1. John Zelnicker

        I will take the contrarian position of assuring you that you are most definitely NOT crazy. The idea the being covered by Medicare makes a difference in how you are treated is most definitely crazy.

    2. Marcie

      Don’t be so happy you had an MRI especially if it was with a gadolinium based contrasting agent. Gadolinium is a highly toxic metal and GE’s product, Omniscan is worse than all the others. In fact it came out at GE’s trial that 25% of the gadolinium from one injection of Omniscan is retained in the body and it is assumed that if gadolinium is retained it is in its free toxic state.

      Bet you didn’t know any of this right? That is by design. Omniscan, I repeat, the worst of all of them, even though all of them are black-boxed by the FDA is still on the market.

      I was also hoping someone would bring up compounding pharmacies. Recently my insurance company has stopped paying for compounded bio-identical hormones. Regarding the dirty compounding pharmacy out of Massachusetts, this is one instance and yet the FDA has decided to regulate the rest of them out of business. This has worked out very well for the pharmaceutical companies. I wonder why?

      Basically insurance companies will only pay for what they absolutely have to pay and in my mind that is better than paying for procedures with considerable risk as in with Medicare.

      Another observation is I too have forgone mammography but I’m someone that really, really ought to be checked because I’m a carrier of a BRCA mutation (think Angela Jolie and her recent surgery). But there are/were blood tests that are less invasive and more accurate than all the scans, however, the FDA refused to approve them and classified them as medical devices, the first time in its’ history they decided to regulate a lab as a medical device. The company Correlogic went bankrupt and this too worked out nicely for radiologists, radiological equipment, surgeons and chemotherapy drug manufacturers. Why, because if you catch cancer early, though a blood test, it would decrease most screening scans, surgical biopsies and chemotherapy drugs. We can’t have that now can we?

      1. Maggie Majhar


        If we had a single-payer system there is a real danger that lobbyists representing the Christian Right and right-to-life movements would persuade Congress to refuse to pay for hospices that allow patients to decide to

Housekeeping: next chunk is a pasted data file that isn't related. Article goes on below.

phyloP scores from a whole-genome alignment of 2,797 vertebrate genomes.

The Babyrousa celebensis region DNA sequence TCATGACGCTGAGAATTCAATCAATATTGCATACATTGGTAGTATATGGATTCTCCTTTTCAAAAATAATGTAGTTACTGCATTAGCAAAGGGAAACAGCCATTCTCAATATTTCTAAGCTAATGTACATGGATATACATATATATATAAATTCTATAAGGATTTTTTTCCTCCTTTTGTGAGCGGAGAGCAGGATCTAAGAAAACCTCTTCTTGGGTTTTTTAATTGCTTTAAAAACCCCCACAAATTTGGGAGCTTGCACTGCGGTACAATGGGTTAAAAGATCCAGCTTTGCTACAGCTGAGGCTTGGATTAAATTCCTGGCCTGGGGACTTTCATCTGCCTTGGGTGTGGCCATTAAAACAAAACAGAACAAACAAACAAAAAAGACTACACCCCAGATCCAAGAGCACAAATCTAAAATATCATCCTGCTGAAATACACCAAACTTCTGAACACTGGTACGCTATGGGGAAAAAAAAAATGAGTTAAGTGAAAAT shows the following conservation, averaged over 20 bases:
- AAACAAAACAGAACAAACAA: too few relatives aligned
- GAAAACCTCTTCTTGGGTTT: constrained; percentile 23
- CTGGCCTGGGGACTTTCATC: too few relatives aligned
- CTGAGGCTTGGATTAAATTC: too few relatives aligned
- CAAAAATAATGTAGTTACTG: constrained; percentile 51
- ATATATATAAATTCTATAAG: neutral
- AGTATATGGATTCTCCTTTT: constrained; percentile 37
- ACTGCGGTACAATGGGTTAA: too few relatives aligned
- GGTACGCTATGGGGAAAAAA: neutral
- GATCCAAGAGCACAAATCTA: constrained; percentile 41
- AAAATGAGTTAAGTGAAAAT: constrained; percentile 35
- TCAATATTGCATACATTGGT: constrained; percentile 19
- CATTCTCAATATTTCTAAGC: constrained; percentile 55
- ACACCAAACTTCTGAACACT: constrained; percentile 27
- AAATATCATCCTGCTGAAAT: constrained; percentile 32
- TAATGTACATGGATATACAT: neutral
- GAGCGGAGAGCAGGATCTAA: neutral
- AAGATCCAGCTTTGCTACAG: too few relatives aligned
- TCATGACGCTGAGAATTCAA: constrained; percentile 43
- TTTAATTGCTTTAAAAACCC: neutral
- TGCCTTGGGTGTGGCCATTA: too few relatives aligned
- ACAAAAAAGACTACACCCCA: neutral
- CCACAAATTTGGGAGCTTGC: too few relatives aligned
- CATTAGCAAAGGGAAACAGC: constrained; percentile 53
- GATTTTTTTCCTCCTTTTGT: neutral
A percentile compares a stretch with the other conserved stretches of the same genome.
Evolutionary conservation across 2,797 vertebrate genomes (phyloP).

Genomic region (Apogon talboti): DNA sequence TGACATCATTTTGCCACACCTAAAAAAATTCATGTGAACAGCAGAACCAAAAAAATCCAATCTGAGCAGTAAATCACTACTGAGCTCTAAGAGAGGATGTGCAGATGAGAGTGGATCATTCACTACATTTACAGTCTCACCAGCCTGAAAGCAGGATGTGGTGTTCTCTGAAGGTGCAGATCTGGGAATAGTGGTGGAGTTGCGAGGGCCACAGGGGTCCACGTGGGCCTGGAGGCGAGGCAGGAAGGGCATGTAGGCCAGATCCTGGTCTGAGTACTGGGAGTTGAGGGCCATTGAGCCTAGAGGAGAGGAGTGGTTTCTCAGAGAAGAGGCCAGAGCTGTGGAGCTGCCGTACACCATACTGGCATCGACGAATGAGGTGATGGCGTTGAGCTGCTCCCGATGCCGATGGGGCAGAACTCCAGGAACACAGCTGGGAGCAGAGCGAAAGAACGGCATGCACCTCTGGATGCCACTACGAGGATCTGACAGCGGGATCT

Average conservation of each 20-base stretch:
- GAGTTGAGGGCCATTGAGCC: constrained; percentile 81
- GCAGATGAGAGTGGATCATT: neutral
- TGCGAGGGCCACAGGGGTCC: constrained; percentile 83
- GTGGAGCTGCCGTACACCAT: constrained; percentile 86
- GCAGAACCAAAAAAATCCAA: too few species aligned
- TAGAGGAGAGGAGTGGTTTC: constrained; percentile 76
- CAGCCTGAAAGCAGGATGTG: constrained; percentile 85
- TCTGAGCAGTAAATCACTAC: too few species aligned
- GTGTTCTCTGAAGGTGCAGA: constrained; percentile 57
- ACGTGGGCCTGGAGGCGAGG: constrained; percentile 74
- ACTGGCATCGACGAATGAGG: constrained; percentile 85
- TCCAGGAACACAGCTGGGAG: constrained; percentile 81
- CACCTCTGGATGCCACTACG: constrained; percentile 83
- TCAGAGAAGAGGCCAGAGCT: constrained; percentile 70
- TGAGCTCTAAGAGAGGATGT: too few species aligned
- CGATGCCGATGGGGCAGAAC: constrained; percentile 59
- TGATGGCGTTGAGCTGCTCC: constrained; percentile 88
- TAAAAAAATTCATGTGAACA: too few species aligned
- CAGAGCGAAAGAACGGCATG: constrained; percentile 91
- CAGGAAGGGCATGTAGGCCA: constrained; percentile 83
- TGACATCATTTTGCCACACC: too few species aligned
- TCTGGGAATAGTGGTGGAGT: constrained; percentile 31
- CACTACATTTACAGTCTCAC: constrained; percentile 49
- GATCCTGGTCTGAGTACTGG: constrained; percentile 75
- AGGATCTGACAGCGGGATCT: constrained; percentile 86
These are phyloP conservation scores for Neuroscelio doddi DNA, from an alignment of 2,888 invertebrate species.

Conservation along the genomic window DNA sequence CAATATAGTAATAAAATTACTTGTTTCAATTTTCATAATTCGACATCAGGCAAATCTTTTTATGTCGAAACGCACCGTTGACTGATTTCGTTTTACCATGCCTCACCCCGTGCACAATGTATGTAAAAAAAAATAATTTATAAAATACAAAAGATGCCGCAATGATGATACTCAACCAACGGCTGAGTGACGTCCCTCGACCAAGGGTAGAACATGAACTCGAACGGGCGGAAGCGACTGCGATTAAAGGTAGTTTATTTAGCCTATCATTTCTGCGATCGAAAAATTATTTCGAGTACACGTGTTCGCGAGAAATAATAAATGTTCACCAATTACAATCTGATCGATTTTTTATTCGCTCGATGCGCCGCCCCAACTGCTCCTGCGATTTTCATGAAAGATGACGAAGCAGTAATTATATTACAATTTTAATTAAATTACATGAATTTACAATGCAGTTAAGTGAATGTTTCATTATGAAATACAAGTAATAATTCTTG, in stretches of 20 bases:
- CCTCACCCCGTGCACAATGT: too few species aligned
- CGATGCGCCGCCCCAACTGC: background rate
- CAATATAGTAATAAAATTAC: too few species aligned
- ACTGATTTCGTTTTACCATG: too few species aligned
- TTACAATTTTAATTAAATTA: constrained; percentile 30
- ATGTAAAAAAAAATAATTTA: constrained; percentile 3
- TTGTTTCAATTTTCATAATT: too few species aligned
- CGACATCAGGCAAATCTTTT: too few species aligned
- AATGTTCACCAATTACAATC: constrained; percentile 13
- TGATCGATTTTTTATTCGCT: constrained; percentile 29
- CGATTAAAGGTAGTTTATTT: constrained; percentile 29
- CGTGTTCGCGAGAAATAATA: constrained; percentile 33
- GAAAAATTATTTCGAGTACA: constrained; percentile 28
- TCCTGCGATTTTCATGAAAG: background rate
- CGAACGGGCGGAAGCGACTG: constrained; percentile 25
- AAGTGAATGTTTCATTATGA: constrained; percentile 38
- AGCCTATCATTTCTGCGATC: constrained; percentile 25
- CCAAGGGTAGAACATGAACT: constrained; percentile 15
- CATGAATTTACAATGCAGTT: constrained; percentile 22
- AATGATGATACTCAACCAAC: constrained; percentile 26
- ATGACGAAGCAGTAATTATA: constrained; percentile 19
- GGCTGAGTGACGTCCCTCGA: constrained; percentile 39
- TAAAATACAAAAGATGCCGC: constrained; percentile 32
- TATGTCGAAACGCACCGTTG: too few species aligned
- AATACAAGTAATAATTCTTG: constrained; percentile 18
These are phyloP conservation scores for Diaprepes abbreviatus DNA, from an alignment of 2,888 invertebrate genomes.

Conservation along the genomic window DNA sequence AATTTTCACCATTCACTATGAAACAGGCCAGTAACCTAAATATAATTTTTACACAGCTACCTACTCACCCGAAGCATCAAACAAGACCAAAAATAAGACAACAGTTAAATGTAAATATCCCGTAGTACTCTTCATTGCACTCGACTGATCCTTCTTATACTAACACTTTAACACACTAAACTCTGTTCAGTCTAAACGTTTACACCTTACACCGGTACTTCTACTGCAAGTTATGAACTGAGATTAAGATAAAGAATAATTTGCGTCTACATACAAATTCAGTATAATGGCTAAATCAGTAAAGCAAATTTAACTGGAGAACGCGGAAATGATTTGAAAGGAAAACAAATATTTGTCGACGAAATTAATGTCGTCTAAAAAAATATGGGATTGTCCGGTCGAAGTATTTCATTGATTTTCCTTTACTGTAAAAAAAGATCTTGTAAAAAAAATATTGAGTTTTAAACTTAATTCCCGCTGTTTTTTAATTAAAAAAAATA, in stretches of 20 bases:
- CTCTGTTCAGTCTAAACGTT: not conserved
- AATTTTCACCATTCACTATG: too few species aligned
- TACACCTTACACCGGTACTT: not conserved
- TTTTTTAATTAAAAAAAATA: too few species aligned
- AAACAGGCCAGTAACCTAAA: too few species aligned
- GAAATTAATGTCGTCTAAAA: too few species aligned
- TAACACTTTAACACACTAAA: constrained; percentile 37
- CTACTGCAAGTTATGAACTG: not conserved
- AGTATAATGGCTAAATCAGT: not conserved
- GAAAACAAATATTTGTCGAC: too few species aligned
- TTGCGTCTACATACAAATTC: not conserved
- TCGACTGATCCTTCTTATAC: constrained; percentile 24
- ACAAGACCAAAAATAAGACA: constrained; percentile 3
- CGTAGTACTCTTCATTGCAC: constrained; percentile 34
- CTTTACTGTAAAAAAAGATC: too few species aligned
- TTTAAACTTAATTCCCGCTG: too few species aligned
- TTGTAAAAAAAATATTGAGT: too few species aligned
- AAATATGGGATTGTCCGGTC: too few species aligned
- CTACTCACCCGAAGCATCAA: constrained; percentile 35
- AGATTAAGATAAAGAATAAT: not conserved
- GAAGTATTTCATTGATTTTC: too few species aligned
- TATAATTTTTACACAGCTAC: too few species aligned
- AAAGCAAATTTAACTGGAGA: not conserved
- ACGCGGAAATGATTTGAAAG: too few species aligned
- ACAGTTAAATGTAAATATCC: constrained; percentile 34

stop eating and taking liquids (under doctors’ supervision) toward the end of life.
        This is only one of many aspects of hospice (and palliative care) that conservatives who like to talk about
        “death panels” would object to.

      2. pepsi

        The nurse told me I drank the contrast faster than anyone she’d ever seen. I have experience with bitter drinks from my time abroad. Free gadolinium for me! Or not free, since the entire procedure cost me 6,665.66 no kidding.

        1. Marcie

          You don’t drink a gadolinium based contrasting; it is injected. You may have dodged a bullet but my understanding is other contrasting agents are also nephrotoxic. Many times these scans are not needed. Gadolinium in its free state is highly toxic and it is anything but free $$ wise. My breasts cost the healthcare system over $50,000 and at one point the radiologist couldn’t visualize the clip due to so much gadolinium. Now that is a lot of gadolinium in its’ free toxic state.

  10. Jess

    Having watched my father die from prostate cancer that spread to the colon, and with other cancers such as stomach cancer, pancreatic cancer, and non-Hodgkins lymphoma in my family tree I have what is called a “familial tendency”. Therefore, I gladly take my tri-annual colonoscopy, thank you very much. Thanks to one such colonoscopy nearly twenty years ago we discovered lesions in my large intestines, traceable to use of aspirin as a heart-attack prophlyactic, that were potential pre-cursors to cancer. Stopped the aspirin, lesions went away. But without that colonoscopy, I might not be here today. And I like being here. Like it so much, I plan to stay as long as I can.

      1. Ditto

        It is not always clear who is high since it can be based on family history

        So if you are the first if which people aware you would be out if luck

        Among other issues with my mothers chance the risk factors were not clear until it was too late

    1. Marcie